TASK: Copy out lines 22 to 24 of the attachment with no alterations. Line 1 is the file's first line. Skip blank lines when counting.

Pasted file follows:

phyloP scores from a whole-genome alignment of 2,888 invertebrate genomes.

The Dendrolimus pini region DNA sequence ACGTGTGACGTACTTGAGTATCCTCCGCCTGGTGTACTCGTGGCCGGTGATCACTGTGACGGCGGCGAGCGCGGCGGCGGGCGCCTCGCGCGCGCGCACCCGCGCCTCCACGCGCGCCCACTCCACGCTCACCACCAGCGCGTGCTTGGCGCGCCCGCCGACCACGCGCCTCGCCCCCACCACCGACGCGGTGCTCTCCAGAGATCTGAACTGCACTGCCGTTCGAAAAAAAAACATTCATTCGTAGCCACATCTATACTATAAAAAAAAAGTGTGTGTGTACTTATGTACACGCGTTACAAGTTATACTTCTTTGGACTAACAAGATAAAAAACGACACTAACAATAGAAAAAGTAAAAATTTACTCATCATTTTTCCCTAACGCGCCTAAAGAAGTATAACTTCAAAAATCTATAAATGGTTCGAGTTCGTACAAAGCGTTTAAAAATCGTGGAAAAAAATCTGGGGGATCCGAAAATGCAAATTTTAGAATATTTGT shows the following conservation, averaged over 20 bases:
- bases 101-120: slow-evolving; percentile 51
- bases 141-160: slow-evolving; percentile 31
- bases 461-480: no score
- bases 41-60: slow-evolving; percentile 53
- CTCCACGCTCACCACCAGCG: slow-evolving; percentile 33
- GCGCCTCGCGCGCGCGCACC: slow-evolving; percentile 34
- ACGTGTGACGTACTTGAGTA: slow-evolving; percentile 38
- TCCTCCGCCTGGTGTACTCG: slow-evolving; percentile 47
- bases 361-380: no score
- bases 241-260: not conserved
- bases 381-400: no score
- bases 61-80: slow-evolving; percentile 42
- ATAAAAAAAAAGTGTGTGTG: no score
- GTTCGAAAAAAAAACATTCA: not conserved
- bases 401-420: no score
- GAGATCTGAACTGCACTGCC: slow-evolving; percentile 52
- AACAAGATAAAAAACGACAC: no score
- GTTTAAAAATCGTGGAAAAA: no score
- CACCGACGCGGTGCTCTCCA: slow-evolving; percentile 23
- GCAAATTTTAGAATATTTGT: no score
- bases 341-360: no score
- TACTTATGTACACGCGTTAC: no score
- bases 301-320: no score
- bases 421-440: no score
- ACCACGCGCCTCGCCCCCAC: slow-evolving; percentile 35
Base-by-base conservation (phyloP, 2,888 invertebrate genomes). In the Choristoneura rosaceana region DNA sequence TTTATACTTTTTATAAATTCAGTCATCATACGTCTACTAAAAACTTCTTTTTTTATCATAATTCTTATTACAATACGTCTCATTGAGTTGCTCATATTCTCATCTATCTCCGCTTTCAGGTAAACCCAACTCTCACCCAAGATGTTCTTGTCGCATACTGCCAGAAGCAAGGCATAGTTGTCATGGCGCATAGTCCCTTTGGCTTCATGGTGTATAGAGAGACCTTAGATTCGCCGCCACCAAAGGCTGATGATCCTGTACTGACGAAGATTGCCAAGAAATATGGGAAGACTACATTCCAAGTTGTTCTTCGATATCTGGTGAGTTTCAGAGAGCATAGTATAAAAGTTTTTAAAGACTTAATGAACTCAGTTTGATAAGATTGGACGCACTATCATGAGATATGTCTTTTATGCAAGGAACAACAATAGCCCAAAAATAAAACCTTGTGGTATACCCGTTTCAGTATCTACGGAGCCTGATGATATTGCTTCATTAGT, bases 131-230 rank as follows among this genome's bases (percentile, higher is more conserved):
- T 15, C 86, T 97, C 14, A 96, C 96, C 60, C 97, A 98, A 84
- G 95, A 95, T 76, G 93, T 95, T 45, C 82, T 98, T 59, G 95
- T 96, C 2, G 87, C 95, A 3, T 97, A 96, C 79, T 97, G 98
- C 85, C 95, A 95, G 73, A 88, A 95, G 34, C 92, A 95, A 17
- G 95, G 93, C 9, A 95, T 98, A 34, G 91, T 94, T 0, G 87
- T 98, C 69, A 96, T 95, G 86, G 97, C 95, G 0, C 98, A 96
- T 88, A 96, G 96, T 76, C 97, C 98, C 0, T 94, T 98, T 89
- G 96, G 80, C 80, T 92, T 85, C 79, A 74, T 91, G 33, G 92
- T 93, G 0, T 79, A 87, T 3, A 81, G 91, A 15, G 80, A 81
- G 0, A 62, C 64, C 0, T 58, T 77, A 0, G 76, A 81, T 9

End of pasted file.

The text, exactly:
- GCAAATTTTAGAATATTTGT: no score
- bases 341-360: no score
- TACTTATGTACACGCGTTAC: no score